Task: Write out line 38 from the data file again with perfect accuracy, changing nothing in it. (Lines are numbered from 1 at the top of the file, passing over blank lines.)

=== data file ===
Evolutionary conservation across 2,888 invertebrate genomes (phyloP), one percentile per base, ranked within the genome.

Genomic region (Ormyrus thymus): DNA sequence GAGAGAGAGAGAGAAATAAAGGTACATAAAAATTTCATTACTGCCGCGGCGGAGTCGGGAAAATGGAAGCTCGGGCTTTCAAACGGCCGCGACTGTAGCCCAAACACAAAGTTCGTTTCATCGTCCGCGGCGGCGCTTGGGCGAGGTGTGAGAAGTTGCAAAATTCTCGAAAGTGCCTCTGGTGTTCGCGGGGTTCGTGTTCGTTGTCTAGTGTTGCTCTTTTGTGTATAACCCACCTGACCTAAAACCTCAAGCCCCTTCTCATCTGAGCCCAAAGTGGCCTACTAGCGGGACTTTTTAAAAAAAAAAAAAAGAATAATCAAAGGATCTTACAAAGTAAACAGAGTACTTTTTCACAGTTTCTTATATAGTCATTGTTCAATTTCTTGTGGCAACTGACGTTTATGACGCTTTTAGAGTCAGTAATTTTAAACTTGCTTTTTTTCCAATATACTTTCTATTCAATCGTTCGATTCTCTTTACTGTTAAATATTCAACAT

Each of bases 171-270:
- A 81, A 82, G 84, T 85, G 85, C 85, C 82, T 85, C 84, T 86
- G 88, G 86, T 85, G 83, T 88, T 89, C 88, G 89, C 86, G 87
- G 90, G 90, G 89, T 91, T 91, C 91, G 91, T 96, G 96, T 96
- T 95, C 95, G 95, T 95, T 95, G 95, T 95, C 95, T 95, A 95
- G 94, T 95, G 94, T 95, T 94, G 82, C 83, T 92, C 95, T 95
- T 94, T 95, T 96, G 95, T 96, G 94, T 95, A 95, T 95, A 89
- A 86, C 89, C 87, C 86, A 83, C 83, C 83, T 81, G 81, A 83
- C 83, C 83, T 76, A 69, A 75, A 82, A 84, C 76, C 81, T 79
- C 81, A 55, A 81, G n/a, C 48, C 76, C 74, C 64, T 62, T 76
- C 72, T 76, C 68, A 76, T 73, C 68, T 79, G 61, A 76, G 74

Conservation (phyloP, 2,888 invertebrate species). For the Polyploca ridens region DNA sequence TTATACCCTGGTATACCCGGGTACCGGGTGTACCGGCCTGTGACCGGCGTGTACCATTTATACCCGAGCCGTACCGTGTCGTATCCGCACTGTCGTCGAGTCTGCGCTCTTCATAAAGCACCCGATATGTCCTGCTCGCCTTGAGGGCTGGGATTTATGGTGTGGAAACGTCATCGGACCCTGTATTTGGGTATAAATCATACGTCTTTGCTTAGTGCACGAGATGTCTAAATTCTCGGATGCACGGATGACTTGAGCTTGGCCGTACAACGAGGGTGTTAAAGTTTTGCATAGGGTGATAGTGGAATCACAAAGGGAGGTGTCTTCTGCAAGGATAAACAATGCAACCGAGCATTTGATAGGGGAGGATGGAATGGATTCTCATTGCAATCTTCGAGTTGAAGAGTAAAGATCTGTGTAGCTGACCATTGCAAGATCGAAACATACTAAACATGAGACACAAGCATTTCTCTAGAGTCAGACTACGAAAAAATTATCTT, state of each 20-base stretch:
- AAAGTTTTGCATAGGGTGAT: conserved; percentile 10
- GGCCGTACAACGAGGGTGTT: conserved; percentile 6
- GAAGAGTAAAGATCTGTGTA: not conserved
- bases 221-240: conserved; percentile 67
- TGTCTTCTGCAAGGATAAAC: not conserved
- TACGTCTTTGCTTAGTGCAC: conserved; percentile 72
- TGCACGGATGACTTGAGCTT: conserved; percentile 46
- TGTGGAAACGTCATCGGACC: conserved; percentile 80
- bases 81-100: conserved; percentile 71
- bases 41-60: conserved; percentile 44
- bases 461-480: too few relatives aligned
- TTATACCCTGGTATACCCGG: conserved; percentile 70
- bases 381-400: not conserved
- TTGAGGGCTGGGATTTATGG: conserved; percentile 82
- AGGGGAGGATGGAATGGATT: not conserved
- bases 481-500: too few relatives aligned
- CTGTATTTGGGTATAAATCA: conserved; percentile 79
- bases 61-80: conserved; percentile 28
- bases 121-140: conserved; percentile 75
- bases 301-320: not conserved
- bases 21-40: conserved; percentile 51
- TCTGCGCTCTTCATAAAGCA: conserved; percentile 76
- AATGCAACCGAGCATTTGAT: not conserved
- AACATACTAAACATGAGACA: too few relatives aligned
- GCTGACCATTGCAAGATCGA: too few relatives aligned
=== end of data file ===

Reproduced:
- AACATACTAAACATGAGACA: too few relatives aligned